After Graham’s sudden awakening, the people revolt against the Council. He is rescued from the mob by the mysterious Ostrog, and hailed as the new Master. After all, he owns half the Earth.
It’s a theme which has been explored several times in SF. Woody Allen made a film called Sleeper, in which the lead character tries to come to terms with a radically different future. Frederik Pohl took Wells’s idea and turned it on its head in The Age of Pussyfoot. The idea of a modern man waking up in a radically different future society is one of the perennial flowers of the genre.
In the middle of Wells’s novel, though, I found yet another security leak from the future. No doubt it seemed like satire to Wells’s readers over a century ago. However, in 2015, with a Tory government set to ride roughshod over the people of the UK, I don’t find it any great cause for amusement.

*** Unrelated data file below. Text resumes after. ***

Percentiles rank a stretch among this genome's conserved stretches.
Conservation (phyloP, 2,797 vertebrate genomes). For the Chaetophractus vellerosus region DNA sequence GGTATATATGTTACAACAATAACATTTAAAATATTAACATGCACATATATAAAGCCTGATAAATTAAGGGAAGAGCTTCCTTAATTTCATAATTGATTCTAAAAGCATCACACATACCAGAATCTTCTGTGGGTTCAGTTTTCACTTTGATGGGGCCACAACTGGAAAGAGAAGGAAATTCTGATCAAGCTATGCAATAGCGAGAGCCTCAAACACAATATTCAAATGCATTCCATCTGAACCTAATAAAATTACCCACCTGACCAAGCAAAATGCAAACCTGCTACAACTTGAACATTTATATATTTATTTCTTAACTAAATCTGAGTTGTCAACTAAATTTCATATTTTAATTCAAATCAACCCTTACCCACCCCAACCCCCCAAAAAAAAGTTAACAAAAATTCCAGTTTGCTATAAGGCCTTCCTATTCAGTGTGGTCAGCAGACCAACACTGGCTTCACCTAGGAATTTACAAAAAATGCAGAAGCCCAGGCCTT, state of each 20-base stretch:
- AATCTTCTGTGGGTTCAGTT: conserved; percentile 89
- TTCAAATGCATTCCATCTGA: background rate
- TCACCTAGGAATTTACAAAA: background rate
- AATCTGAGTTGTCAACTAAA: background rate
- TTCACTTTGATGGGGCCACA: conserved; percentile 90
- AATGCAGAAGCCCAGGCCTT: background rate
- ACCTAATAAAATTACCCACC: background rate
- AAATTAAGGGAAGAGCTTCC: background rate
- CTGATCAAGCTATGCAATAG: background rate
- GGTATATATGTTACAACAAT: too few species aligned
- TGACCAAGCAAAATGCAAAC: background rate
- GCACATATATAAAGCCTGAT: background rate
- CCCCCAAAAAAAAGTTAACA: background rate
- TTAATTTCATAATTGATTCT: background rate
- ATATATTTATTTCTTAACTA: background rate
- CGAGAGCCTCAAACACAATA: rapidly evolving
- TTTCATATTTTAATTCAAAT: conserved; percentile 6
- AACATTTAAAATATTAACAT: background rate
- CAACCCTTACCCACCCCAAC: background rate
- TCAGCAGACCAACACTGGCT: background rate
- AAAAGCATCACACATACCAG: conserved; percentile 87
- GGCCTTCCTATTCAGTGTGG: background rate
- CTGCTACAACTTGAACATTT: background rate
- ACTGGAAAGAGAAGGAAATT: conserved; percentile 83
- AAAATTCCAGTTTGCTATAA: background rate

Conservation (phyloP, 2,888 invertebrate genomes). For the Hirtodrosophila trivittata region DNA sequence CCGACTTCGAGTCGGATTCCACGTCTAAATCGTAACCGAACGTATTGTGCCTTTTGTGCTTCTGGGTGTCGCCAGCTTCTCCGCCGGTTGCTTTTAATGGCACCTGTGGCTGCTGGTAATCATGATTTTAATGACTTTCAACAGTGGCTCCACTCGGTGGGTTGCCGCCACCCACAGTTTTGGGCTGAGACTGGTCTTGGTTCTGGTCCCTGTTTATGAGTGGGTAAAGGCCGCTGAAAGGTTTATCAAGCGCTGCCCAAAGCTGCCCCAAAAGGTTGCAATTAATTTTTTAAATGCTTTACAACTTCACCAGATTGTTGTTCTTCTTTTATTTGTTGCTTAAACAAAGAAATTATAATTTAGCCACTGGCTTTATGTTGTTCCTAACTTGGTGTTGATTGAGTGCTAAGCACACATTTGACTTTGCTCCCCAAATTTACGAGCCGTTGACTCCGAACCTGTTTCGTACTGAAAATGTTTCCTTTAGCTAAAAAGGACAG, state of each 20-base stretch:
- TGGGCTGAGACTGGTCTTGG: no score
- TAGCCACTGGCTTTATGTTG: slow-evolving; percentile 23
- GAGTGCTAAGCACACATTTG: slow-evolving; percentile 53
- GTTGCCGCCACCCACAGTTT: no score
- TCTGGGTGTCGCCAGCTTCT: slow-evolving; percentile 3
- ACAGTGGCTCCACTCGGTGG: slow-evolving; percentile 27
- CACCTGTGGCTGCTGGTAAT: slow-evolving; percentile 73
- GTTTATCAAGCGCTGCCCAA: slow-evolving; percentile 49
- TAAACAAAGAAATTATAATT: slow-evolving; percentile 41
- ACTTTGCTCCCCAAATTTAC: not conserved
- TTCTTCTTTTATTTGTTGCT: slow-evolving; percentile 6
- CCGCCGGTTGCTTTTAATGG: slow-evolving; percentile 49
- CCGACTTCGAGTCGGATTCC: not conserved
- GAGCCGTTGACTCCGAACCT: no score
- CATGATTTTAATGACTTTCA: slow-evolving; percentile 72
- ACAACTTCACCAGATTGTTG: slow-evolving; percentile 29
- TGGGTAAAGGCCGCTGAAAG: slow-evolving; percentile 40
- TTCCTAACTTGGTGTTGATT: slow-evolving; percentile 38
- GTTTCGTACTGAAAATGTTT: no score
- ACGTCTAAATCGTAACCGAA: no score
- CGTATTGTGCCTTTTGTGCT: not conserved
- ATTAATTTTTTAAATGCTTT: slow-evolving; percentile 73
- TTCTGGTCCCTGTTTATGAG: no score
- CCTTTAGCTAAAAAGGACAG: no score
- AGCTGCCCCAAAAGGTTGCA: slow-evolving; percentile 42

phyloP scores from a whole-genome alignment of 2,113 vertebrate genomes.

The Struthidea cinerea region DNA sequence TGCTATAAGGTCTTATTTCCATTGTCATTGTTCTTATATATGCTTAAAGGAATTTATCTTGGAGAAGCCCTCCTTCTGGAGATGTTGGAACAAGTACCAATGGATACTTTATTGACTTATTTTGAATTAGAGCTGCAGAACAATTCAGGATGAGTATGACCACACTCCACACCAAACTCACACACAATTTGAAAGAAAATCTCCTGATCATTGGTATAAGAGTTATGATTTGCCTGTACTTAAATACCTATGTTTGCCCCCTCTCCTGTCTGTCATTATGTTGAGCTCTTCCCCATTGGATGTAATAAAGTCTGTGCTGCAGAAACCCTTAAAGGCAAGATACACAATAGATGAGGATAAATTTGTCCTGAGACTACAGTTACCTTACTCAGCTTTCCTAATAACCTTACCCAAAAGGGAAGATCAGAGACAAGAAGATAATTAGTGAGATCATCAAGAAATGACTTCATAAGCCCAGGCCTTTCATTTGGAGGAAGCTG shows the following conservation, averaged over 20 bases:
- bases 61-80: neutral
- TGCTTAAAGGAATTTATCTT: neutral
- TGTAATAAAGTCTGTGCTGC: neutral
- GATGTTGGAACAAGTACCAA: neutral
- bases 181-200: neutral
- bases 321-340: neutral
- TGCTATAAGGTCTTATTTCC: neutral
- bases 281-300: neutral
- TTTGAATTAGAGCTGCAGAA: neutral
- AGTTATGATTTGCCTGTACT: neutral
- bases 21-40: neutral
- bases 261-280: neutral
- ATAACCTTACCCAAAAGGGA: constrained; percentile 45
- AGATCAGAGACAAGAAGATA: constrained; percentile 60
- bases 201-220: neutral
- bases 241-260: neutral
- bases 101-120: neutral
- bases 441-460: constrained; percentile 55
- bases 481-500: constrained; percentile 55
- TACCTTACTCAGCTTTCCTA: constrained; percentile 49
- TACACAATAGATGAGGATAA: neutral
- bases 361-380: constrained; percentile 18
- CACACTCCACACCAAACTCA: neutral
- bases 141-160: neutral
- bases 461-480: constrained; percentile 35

Graham has found himself drawn to an attractive young girl named Helen Wotton. She has red hair and radical political views (I like her already). During their second meeting she tells him more about life in the new London:
‘I am still hardly more than a girl,’ she said. ‘But to me the world seems full of wretchedness. The world has altered since your day, altered very strangely. I have prayed that I might see you and tell you these things. The world has changed. As if a canker had seized it – and robbed life of – everything worth having.’
She turned a flushed face upon him, moving suddenly. ‘Your days were the days of freedom. Yes – I have thought. I have been made to think, for my life – has not been happy. Men are no longer free – no greater, no better than the men of your time. That is not all. This city – is a prison. Every city now is a prison. Mammon grips the key in his hand. Myriads, countless myriads, toil from the cradle to the grave. Is that right? Is that to be – for ever? Yes, far worse than in your time. All about us, beneath us, sorrow and pain. All the shallow delight of such life as you find about you, is separated by just a little from a life of wretchedness beyond any telling. Yes, the poor know it – they know they suffer. These countless multitudes who faced death for you two nights since –! You owe your life to them.’